Danish Disputes |Segro-w | Cracking Records!

The last few days have seen political disputes and tensions reaching boiling point.  Theresa May has faced a barrage of criticism from all sides surrounding her Chequers plan for Brexit, whilst seemingly preparing Britain for cyber warfare against the Russian state.  And Donald Trump has been busy accusing the New York Times of treason, sedition and all other forms of heinous crimes!  The Weekly's attention, however, has been drawn to another disagreement this week with a rather more comical outcome.  A commercial rights dispute between the Denmark football team and the Danish Football Association (DBU) led to a situation where none of the players in the country's top two divisions, or those based overseas were eligible to play in Wednesday's international match against Slovakia.  The result was that Denmark were forced to field a starting eleven which included a salesman, a student and an internet star, best known as an internet freestyle footballer with a big YouTube following.  And they only lost 3-0!  It almost begs the question why the politicians don't step aside too and let some of us have a go!

Headlining the property news this week was confirmation that industrial giant Segro has knocked Land Securities off its perch to claim top spot in the UK-listed property company rankings.  The rise of Segro ends several decades of dominance by LandSec.  Not bad for a company that was built around the humble Slough Trading Estate (immortalised forever by David Brent, aka Ricky Gervais, in the BBC Comedy "The Office").  Segro has tapped into the surge in e-commerce that has fueled the demand for warehouse and logistics space, whilst Land Securities and British Land have suffered more recently from their exposure to the traditional retail sector.  Only in May, for example, LandSec took an 11% write-down on its stake in Kent's Bluewater Shopping Centre.  In hindsight, Segro's decision in 2011 to sell out of retail property and regional offices looks to have been a smart move and The Weekly suspects the trajectory will continue upwards.  Whilst Segro's key focus remains close to home, with the Greater London market and Thames Valley accounting for more than half their portfolio, they have also made a concerted drive to invest in Northern (13%), Central (7%) and Southern Europe (12%).  The move to online shopping has been slower in continental Europe, but it is now gathering pace.  Segro, again, look well-placed to reap the benefits.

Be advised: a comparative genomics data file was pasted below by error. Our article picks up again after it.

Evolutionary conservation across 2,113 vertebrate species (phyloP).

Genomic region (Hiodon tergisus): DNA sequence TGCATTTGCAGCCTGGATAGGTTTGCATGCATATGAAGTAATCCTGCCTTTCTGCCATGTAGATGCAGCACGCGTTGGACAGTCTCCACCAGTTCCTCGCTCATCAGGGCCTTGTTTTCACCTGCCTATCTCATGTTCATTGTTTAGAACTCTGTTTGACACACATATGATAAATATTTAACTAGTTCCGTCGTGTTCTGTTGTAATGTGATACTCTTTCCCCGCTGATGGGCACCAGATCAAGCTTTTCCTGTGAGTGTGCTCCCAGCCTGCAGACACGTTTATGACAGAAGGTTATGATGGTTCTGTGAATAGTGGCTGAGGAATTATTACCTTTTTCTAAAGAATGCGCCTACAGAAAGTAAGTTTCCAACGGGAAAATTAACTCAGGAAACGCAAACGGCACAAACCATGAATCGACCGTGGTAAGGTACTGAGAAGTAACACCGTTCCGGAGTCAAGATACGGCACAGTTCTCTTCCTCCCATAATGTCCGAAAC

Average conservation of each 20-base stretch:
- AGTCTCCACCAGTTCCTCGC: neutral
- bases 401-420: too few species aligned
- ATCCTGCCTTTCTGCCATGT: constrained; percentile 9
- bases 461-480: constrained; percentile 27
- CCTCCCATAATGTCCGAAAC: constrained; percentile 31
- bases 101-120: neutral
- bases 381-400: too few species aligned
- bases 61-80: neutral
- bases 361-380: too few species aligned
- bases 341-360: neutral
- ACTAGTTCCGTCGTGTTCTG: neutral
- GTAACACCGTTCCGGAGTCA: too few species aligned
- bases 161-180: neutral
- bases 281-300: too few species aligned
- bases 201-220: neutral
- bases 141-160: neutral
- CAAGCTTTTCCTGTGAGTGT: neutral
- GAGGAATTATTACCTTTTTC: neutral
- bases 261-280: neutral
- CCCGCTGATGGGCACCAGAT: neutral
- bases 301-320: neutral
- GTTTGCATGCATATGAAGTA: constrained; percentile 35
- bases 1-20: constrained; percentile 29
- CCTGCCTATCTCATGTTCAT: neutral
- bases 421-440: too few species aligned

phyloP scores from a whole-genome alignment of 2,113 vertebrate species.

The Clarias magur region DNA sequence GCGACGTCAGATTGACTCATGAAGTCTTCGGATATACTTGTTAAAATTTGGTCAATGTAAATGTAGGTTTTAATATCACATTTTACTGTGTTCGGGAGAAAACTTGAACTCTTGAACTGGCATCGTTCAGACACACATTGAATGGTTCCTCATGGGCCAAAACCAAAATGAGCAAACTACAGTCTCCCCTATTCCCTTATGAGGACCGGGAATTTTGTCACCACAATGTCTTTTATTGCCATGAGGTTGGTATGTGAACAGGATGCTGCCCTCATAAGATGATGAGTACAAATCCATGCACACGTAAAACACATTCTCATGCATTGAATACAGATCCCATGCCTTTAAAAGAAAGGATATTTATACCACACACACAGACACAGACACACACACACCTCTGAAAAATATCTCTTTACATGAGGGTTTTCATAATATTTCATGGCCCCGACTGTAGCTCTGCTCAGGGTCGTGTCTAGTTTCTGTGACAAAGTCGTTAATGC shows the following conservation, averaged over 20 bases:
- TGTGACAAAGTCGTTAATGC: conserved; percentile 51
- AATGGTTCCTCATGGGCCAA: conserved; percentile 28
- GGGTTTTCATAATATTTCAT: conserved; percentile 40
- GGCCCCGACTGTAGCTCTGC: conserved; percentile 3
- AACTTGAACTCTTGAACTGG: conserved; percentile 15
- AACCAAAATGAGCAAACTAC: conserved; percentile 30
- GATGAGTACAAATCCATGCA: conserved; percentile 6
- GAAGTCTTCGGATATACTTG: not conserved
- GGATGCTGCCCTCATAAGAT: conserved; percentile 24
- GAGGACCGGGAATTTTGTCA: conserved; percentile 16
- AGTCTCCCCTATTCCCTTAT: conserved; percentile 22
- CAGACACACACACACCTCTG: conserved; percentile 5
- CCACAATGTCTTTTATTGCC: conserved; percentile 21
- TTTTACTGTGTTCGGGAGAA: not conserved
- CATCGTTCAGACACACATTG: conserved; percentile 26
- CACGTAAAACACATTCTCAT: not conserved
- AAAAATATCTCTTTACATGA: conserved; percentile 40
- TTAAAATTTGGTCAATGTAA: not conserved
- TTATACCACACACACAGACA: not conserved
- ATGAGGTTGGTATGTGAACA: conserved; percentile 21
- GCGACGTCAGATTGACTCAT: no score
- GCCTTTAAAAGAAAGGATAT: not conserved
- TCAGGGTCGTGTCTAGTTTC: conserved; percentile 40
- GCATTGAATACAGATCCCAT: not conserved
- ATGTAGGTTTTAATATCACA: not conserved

As we start the third morning of the England v India Test Match, cricket fans have just one more chance to say farewell to one of England's cricketing greats.  Alastair Cook's record of 161 Test Matches, 32 centuries and 12,000+ runs (and counting) has broken all records.  He will leave Test cricket with the most caps, runs, hundreds, catches and wins for England.  And his first innings score of 71 on Friday means he'll bow out on a batting high, even if he's mentally "run out of steam" to carry on.   Breaking records have come easy for Cook, but as the release of the 2019 Guinness World Records showed this week, there are others who have to try rather harder to etch their names in the record books.  Indeed, judging by some of the wackier world records we've found, some people will do almost anything to get one.  Take, for example, the record holder for the fastest time to drink an entire bottle of ketchup (17.53 seconds); fastest time to pass through a toilet seat 3 times (21.04 seconds); the most walnuts to be crushed by a person's head in one minute (a staggering 217!); or the longest female leg hair (13.84 cm)!  The Weekly doesn't doubt that each record requires a dedication 'of sorts', but when you gather 752 people together to form the 'largest human image of a pencil', you quickly realise that some records are worthier than others!!